What do you do for work? I can totally relate to that. I wanted to hide that my feet hurt so much and would just become really quiet. Fairs and amusement parks? A terrible nightmare for my poor feet. I just stopped going. And I totally get what you mean! I remember when I went to Hawaii I had to get a little electric scooter I sat on that wheeled me around when my feet were at it's worse. People laughed at me like it was a joke because I "looked" young and healthy but they had no idea how much pain my feet were in. I agree with you too, you have to stay open and flexible and roll with the change. If you stay stubborn about what you "used to do" it will only harm your body more.
      Also found you on pinterest so that's been fun. A good break from unpacking and boxes :) oxoxo

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    3. Heather, what a sweet, wonderful thing to say! Thank you! I'm so sorry you had your holiday ruined by insensitive, judgemental people. If people only knew how hurtful their words, even their stares could be, maybe they wouldn't be so quick to judge. When an illness or injury is invisible, the world can be too quick to be negative and it's so much worse when a person appears otherwise to be fit and healthy. They have no idea how hard that person might be fighting to hide pain behind a smile.

      I really don't believe people mean to be hurtful, I just think they don't understand, that's all. I'm so, so happy you're unpacking and getting settled. I was really worried about your having to live with all of that dampness and mould around. It's so dangerous :/ Wishing you all good things in your new home angel and sending mountains of hugs xx

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    4. Thanks for all the hugs and kindness Rosie :) Finally almost fully unpacked. Just a couple more boxes in the guest room and then a big sigh of relief will come!

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    5. Yaaay!! Almost unpacked and settled in your lovely new home! I'm so glad! Now all you have to do is to fill your new home with smiles, laughter and great memories. Wishing you so many good things dear wee friend, huggles xxx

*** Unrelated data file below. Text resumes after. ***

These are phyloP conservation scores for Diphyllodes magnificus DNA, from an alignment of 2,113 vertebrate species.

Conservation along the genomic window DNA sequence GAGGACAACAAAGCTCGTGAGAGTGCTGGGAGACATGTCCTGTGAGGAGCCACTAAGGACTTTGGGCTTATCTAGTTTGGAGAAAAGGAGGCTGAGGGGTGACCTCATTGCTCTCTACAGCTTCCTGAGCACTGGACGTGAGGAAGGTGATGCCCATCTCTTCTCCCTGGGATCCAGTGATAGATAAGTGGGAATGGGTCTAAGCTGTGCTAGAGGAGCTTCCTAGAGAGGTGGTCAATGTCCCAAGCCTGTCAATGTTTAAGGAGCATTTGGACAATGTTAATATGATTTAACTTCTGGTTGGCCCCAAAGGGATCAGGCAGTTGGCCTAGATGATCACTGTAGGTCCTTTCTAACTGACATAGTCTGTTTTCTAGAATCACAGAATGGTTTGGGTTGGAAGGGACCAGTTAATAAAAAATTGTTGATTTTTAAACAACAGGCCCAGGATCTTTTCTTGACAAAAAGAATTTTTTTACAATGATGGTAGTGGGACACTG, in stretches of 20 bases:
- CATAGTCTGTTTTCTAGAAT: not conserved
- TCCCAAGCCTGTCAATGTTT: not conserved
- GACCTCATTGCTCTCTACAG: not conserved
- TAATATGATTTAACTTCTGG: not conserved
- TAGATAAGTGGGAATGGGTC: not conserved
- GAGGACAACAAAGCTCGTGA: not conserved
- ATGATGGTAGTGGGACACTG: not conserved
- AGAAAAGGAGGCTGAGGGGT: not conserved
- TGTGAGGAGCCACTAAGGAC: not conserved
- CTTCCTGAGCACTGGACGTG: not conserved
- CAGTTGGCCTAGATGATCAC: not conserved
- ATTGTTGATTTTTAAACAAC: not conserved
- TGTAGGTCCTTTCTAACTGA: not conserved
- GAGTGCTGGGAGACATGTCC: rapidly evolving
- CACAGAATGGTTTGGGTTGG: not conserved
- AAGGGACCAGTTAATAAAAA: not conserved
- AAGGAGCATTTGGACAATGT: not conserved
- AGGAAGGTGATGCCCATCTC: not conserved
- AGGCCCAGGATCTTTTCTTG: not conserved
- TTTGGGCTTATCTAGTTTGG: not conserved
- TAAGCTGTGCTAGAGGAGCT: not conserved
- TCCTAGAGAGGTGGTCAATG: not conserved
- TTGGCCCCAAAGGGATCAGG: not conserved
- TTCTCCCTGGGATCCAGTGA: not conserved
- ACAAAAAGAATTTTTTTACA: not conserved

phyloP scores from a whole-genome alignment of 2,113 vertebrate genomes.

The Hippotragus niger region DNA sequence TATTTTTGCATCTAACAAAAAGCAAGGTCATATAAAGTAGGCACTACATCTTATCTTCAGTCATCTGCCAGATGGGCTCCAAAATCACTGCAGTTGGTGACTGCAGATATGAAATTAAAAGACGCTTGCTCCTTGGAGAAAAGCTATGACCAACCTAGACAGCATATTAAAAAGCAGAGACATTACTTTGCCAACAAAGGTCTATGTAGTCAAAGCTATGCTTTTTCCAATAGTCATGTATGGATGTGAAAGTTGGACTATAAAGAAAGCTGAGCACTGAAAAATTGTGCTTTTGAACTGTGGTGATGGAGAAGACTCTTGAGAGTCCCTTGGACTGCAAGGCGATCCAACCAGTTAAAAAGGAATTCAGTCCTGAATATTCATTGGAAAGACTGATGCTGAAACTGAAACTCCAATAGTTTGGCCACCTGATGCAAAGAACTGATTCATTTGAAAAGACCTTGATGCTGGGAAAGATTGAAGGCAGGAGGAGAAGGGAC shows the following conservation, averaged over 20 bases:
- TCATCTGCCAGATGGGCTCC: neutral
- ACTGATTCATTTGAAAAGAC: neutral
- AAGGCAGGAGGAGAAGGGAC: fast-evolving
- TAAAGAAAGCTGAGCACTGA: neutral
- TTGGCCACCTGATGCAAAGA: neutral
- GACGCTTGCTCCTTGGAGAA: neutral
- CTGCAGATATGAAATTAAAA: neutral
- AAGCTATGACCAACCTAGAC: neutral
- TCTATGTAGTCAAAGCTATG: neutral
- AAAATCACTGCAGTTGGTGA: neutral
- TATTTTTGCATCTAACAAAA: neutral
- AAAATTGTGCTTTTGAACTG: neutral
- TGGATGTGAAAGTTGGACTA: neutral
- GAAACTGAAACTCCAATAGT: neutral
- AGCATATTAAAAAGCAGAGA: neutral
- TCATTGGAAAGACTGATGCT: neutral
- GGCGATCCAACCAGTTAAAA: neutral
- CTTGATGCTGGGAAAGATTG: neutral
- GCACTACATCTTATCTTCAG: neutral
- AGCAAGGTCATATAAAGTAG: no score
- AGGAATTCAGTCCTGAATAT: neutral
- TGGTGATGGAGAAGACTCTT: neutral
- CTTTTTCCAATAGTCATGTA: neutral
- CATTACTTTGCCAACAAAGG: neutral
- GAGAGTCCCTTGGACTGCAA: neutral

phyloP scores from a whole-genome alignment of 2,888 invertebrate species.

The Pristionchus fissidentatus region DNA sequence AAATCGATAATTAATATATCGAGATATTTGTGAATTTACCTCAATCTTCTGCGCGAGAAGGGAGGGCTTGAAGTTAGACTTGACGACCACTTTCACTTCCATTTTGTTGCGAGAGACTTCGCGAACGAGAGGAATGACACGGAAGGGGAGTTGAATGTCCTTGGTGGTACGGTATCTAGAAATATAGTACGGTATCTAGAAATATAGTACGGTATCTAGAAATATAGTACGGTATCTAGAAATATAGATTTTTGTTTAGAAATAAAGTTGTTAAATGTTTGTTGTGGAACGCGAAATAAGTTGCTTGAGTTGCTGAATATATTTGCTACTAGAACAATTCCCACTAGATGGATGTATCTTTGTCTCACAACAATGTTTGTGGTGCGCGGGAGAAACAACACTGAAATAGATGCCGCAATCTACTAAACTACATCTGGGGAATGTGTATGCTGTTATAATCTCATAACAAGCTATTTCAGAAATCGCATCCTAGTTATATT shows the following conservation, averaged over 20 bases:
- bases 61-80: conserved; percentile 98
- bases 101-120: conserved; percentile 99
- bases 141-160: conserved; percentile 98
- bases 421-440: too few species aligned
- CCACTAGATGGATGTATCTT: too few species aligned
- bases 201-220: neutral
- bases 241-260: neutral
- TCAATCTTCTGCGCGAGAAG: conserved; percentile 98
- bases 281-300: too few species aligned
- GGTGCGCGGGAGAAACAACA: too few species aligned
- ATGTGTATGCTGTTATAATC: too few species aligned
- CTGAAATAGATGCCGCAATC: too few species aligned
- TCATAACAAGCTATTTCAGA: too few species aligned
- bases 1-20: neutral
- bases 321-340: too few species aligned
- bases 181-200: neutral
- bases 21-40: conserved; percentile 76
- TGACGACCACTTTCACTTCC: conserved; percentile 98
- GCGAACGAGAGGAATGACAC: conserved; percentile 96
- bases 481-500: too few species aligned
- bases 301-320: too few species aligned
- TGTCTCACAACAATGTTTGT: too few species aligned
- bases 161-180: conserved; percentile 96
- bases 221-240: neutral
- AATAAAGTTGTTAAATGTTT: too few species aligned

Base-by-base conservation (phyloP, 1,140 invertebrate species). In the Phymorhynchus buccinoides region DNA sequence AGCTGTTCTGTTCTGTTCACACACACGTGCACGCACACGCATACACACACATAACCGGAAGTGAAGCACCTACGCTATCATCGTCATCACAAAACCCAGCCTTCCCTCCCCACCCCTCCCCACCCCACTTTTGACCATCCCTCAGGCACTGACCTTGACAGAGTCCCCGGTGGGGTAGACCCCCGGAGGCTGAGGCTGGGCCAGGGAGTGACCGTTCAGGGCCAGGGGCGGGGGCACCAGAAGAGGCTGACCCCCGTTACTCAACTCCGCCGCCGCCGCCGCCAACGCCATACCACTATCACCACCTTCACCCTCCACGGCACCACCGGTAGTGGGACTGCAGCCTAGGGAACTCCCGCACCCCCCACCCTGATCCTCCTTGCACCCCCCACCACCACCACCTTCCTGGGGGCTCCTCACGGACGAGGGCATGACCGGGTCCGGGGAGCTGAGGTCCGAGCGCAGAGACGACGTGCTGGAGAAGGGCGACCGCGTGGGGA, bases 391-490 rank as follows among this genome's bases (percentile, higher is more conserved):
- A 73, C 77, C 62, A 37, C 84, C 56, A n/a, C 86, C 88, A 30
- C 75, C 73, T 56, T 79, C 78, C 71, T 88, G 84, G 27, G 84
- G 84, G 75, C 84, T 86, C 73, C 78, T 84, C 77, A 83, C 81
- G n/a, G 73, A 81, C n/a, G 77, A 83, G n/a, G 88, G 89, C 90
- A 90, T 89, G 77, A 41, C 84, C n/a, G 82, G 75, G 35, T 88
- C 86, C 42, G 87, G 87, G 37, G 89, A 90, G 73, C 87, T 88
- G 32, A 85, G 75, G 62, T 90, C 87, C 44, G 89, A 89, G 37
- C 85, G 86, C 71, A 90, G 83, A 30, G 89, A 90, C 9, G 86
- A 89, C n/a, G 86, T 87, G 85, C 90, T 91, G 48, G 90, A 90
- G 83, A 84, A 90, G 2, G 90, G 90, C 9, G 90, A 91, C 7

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  2. Great post! Being realistic is one I struggle with a lot, it's so hard to think about tomorrow when I feel good today and want to do everything. then I pay tomorrow. I still haven't learned this one very well.
    Hugs to you for writing this Rosie!

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    1. Hi Heidi :) You're so right! It's so difficult to stop myself from overdoing activities on the rare days when I actually feel almost like the "old me" even though I know somewhere in the back of my mind I'll pay for it next day. It has to be the most difficult thing in living with any chronic illness, this change of attitude. A realization that we are not who we used to be. The pain we all put up with and even find ways to cope with because there's simply no choice, but finding the strength to let go of the memory of our healthier, energy to spare selves, well it's just too painful to ever say goodbye to our other self because it's frightening. A step into the unknown. No one wants to ever be vulnerable, especially in a sometimes too uncaring world. That's where our supportive network of family & friends, including our wonderful online friends, is so incredibly important.

      Our new self is every bit as valuable as that other person we once were. We are survivors Heidi, we fight a daily battle with pain, with fatigue, with any number of annoyances. We have to hop through lots of invisible (to others) hoops in order to live our lives and we are all the stronger for it. I wear my (invisible) spoonie badge with such pride angel, we all should, we are cool people. We have an understanding of the world around us we didn't have before. We care about others because we know how it feels to be excluded, to be misunderstood. Wishing you a wonderful weekend Heidi and hoping you have more spoons than you'll ever need, hugs always xxx